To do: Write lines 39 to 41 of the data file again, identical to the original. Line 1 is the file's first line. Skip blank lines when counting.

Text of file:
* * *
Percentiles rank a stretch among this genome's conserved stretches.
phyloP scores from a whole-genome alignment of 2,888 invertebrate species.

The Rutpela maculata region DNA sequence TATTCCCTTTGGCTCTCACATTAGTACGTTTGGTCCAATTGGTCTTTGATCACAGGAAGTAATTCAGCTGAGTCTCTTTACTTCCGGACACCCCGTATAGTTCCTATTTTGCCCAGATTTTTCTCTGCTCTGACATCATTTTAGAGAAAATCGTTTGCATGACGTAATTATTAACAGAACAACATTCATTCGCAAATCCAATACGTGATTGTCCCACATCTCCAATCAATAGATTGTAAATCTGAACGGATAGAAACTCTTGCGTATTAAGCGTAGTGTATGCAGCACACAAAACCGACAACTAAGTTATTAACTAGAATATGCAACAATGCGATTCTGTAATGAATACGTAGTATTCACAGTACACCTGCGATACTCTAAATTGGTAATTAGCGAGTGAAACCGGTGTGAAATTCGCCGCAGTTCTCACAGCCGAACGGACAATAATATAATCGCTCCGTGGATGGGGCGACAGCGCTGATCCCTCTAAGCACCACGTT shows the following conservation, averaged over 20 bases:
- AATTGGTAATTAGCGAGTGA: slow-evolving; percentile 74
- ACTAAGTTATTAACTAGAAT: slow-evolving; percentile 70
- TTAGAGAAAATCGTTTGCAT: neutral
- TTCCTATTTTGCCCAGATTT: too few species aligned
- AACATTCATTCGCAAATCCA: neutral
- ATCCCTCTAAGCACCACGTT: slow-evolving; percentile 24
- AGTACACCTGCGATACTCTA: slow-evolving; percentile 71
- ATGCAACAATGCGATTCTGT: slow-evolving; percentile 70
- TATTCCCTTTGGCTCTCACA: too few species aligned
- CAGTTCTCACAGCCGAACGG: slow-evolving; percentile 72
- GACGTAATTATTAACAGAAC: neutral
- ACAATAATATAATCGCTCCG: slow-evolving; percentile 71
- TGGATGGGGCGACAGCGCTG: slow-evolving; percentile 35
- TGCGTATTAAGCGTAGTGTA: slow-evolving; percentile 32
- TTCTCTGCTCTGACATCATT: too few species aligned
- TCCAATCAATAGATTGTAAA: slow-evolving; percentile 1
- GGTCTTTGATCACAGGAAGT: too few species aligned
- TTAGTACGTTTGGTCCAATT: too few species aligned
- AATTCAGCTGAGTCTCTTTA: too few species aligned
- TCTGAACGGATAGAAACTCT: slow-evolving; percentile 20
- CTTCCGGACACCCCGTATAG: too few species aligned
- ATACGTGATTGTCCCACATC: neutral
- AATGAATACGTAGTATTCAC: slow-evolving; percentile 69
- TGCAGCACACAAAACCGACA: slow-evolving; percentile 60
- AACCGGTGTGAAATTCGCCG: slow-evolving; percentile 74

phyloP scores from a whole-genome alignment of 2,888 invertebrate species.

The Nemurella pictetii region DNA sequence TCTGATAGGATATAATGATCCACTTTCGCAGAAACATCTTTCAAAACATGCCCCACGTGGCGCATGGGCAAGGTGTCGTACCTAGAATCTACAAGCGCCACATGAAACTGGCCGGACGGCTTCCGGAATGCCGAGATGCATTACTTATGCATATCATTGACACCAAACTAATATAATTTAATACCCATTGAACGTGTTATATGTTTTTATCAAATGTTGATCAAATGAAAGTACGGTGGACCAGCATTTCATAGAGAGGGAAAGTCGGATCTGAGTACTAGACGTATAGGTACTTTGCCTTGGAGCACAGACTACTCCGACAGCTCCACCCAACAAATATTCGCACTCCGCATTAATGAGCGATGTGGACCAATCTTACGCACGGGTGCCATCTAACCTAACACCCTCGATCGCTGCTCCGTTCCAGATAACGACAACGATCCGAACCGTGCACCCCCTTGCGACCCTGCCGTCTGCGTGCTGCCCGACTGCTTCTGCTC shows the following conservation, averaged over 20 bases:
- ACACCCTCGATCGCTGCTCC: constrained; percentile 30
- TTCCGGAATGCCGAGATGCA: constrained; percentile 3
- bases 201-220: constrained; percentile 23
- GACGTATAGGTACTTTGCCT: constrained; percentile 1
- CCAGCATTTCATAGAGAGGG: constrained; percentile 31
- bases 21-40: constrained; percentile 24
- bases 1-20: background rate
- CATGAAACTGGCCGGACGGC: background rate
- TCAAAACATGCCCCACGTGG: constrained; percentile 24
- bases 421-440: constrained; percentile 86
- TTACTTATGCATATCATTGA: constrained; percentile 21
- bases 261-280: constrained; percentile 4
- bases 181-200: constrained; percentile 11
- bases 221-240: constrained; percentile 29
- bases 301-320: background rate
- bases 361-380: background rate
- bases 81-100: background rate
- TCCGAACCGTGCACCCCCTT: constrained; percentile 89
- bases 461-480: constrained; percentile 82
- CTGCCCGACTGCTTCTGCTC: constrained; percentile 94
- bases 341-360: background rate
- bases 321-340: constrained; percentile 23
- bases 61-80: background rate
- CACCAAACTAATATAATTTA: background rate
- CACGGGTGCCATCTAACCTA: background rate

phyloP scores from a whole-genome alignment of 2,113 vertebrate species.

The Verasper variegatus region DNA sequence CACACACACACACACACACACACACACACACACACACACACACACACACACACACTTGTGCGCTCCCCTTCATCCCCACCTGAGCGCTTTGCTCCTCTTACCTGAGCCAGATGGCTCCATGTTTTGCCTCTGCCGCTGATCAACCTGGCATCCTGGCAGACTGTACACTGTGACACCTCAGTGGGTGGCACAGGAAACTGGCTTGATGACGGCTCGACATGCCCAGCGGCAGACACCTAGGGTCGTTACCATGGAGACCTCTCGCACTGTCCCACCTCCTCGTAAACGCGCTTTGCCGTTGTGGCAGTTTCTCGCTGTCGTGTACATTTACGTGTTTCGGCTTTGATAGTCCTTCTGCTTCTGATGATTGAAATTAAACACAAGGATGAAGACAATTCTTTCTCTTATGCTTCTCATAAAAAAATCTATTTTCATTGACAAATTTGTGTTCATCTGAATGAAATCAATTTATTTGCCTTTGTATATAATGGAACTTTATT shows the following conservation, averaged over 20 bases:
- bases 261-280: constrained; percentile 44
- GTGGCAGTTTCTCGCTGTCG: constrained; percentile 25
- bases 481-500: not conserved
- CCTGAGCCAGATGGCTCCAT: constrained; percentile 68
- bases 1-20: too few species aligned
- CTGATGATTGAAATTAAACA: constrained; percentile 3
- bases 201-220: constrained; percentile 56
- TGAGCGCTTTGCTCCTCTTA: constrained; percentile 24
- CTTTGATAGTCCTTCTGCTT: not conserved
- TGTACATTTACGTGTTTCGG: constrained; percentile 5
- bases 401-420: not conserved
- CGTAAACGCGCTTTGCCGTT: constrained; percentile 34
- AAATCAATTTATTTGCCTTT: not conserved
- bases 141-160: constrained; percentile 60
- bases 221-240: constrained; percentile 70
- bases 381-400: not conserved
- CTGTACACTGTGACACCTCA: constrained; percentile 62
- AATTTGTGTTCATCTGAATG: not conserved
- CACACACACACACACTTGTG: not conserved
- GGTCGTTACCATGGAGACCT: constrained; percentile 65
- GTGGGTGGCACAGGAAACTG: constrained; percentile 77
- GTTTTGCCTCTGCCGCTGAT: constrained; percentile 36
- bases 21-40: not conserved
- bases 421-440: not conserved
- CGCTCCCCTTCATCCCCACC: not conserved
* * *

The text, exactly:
- TCAAAACATGCCCCACGTGG: constrained; percentile 24
- bases 421-440: constrained; percentile 86
- TTACTTATGCATATCATTGA: constrained; percentile 21